http://www.anthrogenica.com/showthre...ll=1#post97466

    So in historical times, entire eastern and southern coasts of Iberia were peopled by Non-IE tribes:

    http://www.arkeotavira.com/Mapas/Ibe...puli150dpi.jpg



    there is evidence that the Iberians and Aquitanians were relative latecomers
    Are you suggesting, that those areas had been Indo-European and later became Non-IE again ???

    ========================

    Languages of pre-Roman Iberia:

    1) Non-Indo-European:

    Iberian - https://en.wikipedia.org/wiki/Iberian_language
    Tartessian - https://en.wikipedia.org/wiki/Tartessian_language
    Turdetanian - https://en.wikipedia.org/wiki/Turdetani
    Aquitanian - https://en.wikipedia.org/wiki/Aquitanian_language
    Basque - https://en.wikipedia.org/?title=Basque_language

    2) Non-Celtic Indo-European:

    Lusitanian - https://en.wikipedia.org/wiki/Lusitanian_language
    Sorothaptic - https://en.wikipedia.org/wiki/Sorothaptic_language

    3) Celtic Indo-European:

    Celtiberian - https://en.wikipedia.org/wiki/Celtiberian_language
    Gallaecian - https://en.wikipedia.org/wiki/Gallaecian_language

    And if Eupedia's map is right, then DF27 seems to correlate with Ancient Non-IE areas:
    (higher frequencies of DF27 in the north-east, in the east and in the south-east):



    Of course we now have one sample DF27 from Bell Beaker culture in Germany, IIRC.

    So maybe DF27 was originally IE and was later assimilated by Non-IEs.

    But DF27 could also be originally Non-IE and start to speak IE languages only later.

    Coming back to this issue:

    there is evidence that the Iberians and Aquitanians were relative latecomers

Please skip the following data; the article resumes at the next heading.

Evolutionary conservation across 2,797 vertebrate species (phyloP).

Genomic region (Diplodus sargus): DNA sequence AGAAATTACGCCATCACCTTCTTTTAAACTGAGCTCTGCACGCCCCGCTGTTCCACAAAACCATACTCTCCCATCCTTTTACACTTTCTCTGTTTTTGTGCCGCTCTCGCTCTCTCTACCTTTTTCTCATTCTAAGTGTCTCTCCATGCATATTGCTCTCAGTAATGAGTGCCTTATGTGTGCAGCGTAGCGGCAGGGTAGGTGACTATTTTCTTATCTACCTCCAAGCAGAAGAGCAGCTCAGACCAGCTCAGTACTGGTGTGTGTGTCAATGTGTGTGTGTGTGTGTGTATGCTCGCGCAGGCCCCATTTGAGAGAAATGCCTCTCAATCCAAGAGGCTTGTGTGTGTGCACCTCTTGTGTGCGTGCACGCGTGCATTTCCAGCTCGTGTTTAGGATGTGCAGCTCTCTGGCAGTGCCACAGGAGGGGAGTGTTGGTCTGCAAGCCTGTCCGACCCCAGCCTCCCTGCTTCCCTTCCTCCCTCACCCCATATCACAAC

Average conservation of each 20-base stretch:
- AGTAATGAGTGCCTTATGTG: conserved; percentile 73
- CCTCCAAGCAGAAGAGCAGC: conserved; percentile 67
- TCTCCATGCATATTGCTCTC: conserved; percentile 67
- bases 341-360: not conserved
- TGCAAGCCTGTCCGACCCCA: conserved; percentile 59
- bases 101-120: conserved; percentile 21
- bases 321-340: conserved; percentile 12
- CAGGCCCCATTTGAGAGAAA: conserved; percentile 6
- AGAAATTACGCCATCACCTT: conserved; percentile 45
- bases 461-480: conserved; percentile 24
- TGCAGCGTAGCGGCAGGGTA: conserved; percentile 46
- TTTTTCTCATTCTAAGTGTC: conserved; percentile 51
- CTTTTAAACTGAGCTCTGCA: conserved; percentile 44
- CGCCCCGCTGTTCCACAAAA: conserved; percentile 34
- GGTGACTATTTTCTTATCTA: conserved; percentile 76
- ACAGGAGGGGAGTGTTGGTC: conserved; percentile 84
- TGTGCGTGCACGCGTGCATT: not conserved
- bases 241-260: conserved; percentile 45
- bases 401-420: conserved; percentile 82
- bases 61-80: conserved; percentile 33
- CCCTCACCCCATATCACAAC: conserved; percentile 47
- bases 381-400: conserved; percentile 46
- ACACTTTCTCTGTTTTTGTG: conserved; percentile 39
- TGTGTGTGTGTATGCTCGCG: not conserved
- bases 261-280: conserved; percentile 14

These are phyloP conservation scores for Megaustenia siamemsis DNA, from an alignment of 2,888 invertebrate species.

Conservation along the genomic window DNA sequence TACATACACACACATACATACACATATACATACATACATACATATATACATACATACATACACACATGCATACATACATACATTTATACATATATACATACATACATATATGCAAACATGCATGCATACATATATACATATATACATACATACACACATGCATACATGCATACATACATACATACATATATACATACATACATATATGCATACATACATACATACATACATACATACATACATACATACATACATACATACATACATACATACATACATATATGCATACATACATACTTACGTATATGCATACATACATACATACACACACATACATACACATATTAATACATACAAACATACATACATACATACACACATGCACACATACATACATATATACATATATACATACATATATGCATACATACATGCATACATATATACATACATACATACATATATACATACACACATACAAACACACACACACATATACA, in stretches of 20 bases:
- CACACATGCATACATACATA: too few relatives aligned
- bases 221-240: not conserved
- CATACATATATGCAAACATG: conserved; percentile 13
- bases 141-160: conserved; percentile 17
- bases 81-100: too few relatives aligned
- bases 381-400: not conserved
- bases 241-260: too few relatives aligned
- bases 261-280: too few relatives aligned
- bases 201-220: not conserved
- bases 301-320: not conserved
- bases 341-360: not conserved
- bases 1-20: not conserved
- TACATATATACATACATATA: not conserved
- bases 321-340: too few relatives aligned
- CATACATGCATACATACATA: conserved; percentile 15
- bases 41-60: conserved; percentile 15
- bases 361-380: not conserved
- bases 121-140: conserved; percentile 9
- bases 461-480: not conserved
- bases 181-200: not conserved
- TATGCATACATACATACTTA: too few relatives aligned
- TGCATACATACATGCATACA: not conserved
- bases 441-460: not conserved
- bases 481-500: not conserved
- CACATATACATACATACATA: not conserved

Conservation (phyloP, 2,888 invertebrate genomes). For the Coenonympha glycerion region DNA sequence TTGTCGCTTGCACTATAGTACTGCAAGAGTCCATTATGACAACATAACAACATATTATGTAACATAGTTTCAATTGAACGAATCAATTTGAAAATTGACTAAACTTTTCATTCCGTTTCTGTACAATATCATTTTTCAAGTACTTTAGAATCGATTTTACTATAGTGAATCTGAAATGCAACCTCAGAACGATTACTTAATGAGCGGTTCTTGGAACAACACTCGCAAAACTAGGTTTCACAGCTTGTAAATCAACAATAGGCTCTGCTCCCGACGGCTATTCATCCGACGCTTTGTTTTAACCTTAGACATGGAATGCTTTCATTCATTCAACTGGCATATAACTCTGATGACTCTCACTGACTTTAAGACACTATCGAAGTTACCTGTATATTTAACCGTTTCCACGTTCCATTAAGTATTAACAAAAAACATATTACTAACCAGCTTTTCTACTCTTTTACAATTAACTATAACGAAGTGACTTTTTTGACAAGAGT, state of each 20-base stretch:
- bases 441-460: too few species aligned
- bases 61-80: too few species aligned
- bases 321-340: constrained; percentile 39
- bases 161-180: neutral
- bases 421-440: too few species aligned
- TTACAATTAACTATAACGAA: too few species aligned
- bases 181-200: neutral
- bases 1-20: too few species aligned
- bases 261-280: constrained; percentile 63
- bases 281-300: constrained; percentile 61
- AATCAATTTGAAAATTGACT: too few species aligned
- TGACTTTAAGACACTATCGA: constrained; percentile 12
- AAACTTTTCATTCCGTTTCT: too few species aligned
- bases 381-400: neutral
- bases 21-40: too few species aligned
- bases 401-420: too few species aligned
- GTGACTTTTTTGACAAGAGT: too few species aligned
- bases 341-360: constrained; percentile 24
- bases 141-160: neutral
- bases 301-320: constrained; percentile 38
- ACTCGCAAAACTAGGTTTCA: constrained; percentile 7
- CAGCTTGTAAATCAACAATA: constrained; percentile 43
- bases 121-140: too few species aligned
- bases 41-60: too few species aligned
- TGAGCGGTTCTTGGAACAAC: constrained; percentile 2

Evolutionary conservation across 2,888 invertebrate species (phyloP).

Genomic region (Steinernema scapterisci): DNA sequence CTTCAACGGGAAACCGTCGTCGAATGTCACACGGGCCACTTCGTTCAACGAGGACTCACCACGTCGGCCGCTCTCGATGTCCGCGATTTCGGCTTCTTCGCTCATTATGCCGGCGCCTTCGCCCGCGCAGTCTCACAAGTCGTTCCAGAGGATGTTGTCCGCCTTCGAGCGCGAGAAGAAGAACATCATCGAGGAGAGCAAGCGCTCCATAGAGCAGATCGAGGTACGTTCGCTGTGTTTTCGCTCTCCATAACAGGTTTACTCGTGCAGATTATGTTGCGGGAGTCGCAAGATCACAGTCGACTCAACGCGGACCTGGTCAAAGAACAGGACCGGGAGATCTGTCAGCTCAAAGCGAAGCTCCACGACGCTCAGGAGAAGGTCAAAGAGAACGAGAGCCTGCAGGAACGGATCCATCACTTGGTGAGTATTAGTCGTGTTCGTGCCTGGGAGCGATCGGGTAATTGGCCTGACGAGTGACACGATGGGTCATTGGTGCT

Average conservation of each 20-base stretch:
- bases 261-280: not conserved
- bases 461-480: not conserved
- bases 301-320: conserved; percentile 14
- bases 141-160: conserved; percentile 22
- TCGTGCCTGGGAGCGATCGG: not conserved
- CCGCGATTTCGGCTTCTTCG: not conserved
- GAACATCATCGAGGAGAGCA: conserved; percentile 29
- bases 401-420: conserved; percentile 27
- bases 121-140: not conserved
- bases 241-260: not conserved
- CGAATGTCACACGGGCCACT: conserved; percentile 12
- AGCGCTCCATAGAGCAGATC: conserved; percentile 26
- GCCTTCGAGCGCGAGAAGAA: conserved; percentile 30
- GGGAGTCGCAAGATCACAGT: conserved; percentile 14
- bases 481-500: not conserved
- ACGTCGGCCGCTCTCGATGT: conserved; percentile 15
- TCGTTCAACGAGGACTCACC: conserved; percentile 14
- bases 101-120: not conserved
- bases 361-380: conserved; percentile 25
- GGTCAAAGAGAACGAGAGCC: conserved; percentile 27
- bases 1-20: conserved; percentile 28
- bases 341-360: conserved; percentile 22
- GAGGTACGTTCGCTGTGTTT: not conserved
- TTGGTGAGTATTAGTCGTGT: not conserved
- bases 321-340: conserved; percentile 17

And they could come with DF27, bringing it there.

    It's not certain whether DF27 was in Iberia before they came. All we know is that it seems to correlate with areas historically Iberian/Aquitanian, i.e. inhabited by speakers of Non-IE languages.
    Last edited by Tomenable; 08-20-2015 at 12:45 AM.

  10. #30
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    I'm suggesting just what I said, that there is evidence that Iberians and Aquitanians were relative latecomers and that Indo-European languages were widespread in Iberia fairly early (as is evident from your map). I believe Koch has argued that Tartessian is Indo-European and possibly Celtic.

    Your map shows Aquitanian straddling the Pyrenees along the Franco-Spanish border, and I have read that its speakers advanced into what is now Spain fairly late, displacing Celtic speaking tribes who were already there. The Iberians and Turdetani ring the south coast of Iberia. As I said, I have read they were relative latecomers, and that map could certainly be interpreted as evidence of a maritime arrival, although other interpretations are possible.

    Anyway, R1b-L23 of any kind, including DF27, is conspicuous by its absence from Europe outside Russia before the Late Neolithic and Early Bronze Age.